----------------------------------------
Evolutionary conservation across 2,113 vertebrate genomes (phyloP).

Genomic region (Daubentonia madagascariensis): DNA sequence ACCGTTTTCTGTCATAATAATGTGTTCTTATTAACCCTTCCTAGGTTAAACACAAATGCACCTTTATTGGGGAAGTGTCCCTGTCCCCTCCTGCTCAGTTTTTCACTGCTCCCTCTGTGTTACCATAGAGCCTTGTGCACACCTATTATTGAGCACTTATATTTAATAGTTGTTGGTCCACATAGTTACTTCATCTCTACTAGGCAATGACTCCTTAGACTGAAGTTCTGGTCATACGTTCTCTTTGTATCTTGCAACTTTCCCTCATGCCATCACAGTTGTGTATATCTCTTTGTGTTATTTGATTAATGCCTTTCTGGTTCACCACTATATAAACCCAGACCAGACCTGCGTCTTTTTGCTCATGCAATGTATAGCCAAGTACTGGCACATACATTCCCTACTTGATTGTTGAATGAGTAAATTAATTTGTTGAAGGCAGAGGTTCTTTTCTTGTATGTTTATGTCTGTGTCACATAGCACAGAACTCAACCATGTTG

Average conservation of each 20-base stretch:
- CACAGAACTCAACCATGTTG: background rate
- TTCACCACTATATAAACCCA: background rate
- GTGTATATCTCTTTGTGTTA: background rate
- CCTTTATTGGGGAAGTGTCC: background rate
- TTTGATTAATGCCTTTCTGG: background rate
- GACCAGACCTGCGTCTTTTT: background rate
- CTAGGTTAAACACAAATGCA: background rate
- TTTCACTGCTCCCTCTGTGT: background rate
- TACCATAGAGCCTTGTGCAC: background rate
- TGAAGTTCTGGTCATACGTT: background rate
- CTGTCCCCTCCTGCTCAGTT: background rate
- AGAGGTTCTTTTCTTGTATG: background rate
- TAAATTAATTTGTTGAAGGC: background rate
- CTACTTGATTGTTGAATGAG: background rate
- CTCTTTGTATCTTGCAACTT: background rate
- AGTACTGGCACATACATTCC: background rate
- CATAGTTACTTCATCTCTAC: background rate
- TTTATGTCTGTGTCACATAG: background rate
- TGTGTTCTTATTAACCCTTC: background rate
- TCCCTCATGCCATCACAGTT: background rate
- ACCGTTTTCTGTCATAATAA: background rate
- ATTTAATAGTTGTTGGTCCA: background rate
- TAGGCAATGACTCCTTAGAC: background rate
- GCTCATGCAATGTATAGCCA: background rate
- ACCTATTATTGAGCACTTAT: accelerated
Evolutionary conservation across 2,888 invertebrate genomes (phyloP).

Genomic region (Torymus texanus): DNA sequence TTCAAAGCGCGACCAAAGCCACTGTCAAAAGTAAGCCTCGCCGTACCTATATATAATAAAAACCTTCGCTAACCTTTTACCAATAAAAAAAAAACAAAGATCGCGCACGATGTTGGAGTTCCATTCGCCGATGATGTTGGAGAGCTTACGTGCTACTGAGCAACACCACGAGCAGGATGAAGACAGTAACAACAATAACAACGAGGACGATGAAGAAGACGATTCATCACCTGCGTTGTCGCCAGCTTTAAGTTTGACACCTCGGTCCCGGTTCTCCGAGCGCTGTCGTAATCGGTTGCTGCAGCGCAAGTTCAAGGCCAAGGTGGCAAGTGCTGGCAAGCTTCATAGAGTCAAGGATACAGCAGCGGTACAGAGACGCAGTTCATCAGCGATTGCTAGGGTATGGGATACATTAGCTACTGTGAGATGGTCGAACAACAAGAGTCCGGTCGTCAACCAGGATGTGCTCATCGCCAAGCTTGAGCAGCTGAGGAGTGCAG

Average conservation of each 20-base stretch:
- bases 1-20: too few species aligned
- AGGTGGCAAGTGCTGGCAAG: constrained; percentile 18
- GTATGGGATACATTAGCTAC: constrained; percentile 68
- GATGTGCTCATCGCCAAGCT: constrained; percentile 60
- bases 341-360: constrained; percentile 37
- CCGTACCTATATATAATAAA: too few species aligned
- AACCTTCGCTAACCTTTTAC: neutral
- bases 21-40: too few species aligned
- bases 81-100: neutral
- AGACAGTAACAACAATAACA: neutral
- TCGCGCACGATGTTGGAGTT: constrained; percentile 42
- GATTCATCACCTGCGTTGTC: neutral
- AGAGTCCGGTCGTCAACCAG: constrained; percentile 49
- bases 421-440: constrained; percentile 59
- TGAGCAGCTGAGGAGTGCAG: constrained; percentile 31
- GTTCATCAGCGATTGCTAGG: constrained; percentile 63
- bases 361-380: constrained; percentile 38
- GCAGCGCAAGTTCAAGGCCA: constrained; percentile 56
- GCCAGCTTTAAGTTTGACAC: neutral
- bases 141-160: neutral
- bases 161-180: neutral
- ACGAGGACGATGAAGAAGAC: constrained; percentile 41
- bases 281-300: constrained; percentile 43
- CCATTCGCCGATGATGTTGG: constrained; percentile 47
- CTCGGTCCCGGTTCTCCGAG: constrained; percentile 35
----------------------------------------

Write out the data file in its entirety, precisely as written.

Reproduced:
Evolutionary conservation across 2,113 vertebrate genomes (phyloP).

Genomic region (Daubentonia madagascariensis): DNA sequence ACCGTTTTCTGTCATAATAATGTGTTCTTATTAACCCTTCCTAGGTTAAACACAAATGCACCTTTATTGGGGAAGTGTCCCTGTCCCCTCCTGCTCAGTTTTTCACTGCTCCCTCTGTGTTACCATAGAGCCTTGTGCACACCTATTATTGAGCACTTATATTTAATAGTTGTTGGTCCACATAGTTACTTCATCTCTACTAGGCAATGACTCCTTAGACTGAAGTTCTGGTCATACGTTCTCTTTGTATCTTGCAACTTTCCCTCATGCCATCACAGTTGTGTATATCTCTTTGTGTTATTTGATTAATGCCTTTCTGGTTCACCACTATATAAACCCAGACCAGACCTGCGTCTTTTTGCTCATGCAATGTATAGCCAAGTACTGGCACATACATTCCCTACTTGATTGTTGAATGAGTAAATTAATTTGTTGAAGGCAGAGGTTCTTTTCTTGTATGTTTATGTCTGTGTCACATAGCACAGAACTCAACCATGTTG

Average conservation of each 20-base stretch:
- CACAGAACTCAACCATGTTG: background rate
- TTCACCACTATATAAACCCA: background rate
- GTGTATATCTCTTTGTGTTA: background rate
- CCTTTATTGGGGAAGTGTCC: background rate
- TTTGATTAATGCCTTTCTGG: background rate
- GACCAGACCTGCGTCTTTTT: background rate
- CTAGGTTAAACACAAATGCA: background rate
- TTTCACTGCTCCCTCTGTGT: background rate
- TACCATAGAGCCTTGTGCAC: background rate
- TGAAGTTCTGGTCATACGTT: background rate
- CTGTCCCCTCCTGCTCAGTT: background rate
- AGAGGTTCTTTTCTTGTATG: background rate
- TAAATTAATTTGTTGAAGGC: background rate
- CTACTTGATTGTTGAATGAG: background rate
- CTCTTTGTATCTTGCAACTT: background rate
- AGTACTGGCACATACATTCC: background rate
- CATAGTTACTTCATCTCTAC: background rate
- TTTATGTCTGTGTCACATAG: background rate
- TGTGTTCTTATTAACCCTTC: background rate
- TCCCTCATGCCATCACAGTT: background rate
- ACCGTTTTCTGTCATAATAA: background rate
- ATTTAATAGTTGTTGGTCCA: background rate
- TAGGCAATGACTCCTTAGAC: background rate
- GCTCATGCAATGTATAGCCA: background rate
- ACCTATTATTGAGCACTTAT: accelerated
Evolutionary conservation across 2,888 invertebrate genomes (phyloP).

Genomic region (Torymus texanus): DNA sequence TTCAAAGCGCGACCAAAGCCACTGTCAAAAGTAAGCCTCGCCGTACCTATATATAATAAAAACCTTCGCTAACCTTTTACCAATAAAAAAAAAACAAAGATCGCGCACGATGTTGGAGTTCCATTCGCCGATGATGTTGGAGAGCTTACGTGCTACTGAGCAACACCACGAGCAGGATGAAGACAGTAACAACAATAACAACGAGGACGATGAAGAAGACGATTCATCACCTGCGTTGTCGCCAGCTTTAAGTTTGACACCTCGGTCCCGGTTCTCCGAGCGCTGTCGTAATCGGTTGCTGCAGCGCAAGTTCAAGGCCAAGGTGGCAAGTGCTGGCAAGCTTCATAGAGTCAAGGATACAGCAGCGGTACAGAGACGCAGTTCATCAGCGATTGCTAGGGTATGGGATACATTAGCTACTGTGAGATGGTCGAACAACAAGAGTCCGGTCGTCAACCAGGATGTGCTCATCGCCAAGCTTGAGCAGCTGAGGAGTGCAG

Average conservation of each 20-base stretch:
- bases 1-20: too few species aligned
- AGGTGGCAAGTGCTGGCAAG: constrained; percentile 18
- GTATGGGATACATTAGCTAC: constrained; percentile 68
- GATGTGCTCATCGCCAAGCT: constrained; percentile 60
- bases 341-360: constrained; percentile 37
- CCGTACCTATATATAATAAA: too few species aligned
- AACCTTCGCTAACCTTTTAC: neutral
- bases 21-40: too few species aligned
- bases 81-100: neutral
- AGACAGTAACAACAATAACA: neutral
- TCGCGCACGATGTTGGAGTT: constrained; percentile 42
- GATTCATCACCTGCGTTGTC: neutral
- AGAGTCCGGTCGTCAACCAG: constrained; percentile 49
- bases 421-440: constrained; percentile 59
- TGAGCAGCTGAGGAGTGCAG: constrained; percentile 31
- GTTCATCAGCGATTGCTAGG: constrained; percentile 63
- bases 361-380: constrained; percentile 38
- GCAGCGCAAGTTCAAGGCCA: constrained; percentile 56
- GCCAGCTTTAAGTTTGACAC: neutral
- bases 141-160: neutral
- bases 161-180: neutral
- ACGAGGACGATGAAGAAGAC: constrained; percentile 41
- bases 281-300: constrained; percentile 43
- CCATTCGCCGATGATGTTGG: constrained; percentile 47
- CTCGGTCCCGGTTCTCCGAG: constrained; percentile 35